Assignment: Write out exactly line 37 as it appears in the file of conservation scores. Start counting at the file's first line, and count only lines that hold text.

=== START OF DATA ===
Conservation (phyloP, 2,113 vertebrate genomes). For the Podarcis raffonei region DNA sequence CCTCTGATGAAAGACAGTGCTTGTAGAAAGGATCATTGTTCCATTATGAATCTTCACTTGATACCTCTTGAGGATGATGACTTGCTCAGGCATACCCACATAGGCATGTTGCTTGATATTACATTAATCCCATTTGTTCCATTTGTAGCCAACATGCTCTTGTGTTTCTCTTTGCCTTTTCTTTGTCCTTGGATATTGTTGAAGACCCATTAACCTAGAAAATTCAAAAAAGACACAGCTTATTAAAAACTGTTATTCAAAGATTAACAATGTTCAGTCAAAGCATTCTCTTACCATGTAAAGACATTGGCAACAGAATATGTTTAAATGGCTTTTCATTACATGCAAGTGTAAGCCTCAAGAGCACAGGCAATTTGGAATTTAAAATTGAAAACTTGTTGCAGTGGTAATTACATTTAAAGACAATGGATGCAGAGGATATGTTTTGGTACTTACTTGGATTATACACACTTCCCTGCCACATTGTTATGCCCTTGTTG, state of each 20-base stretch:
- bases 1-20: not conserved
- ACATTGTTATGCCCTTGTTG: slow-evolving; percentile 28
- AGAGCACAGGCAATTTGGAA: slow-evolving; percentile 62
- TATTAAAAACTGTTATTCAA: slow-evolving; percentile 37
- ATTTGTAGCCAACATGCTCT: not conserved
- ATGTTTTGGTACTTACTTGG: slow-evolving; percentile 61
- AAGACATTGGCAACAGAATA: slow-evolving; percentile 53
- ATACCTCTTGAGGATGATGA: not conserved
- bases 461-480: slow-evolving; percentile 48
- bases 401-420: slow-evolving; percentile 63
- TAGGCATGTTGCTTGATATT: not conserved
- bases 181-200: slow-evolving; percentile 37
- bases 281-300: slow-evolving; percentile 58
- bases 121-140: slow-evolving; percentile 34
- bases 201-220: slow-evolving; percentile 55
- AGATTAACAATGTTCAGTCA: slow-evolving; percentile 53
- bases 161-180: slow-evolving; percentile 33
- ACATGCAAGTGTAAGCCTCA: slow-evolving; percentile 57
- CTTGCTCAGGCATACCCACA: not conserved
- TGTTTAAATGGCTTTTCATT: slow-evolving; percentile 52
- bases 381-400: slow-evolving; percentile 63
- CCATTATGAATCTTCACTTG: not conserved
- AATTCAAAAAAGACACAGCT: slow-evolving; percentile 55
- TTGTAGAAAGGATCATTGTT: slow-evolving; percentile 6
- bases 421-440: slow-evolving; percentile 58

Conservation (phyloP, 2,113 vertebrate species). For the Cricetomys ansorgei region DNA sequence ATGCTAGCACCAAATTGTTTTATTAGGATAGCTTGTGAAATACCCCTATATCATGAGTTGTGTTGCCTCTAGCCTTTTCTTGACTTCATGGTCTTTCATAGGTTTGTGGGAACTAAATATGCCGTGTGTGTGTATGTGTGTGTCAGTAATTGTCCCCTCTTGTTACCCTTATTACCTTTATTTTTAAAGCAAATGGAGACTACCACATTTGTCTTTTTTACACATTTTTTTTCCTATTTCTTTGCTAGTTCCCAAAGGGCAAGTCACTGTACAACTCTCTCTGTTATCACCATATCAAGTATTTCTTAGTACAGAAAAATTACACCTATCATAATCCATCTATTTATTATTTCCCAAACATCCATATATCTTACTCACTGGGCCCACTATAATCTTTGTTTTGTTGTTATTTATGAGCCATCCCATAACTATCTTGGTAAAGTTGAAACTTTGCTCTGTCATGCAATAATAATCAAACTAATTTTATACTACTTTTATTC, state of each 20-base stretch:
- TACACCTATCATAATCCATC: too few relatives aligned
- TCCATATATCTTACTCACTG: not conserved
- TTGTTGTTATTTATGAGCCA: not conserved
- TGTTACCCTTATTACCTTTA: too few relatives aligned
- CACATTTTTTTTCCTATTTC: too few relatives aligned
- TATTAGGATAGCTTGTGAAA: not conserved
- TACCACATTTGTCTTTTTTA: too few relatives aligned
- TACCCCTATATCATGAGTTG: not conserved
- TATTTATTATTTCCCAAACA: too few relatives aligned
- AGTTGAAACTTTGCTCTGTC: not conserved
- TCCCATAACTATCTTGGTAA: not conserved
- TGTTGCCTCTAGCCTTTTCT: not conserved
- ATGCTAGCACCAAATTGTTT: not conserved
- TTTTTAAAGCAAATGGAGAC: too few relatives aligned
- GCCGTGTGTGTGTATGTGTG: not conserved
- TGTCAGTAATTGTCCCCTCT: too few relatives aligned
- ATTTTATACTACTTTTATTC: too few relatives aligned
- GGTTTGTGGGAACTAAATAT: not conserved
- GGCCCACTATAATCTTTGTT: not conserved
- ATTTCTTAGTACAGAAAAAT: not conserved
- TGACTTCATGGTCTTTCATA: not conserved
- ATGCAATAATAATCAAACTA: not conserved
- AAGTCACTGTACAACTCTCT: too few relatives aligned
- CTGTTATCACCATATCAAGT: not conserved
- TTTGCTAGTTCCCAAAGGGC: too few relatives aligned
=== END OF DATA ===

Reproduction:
- AGTTGAAACTTTGCTCTGTC: not conserved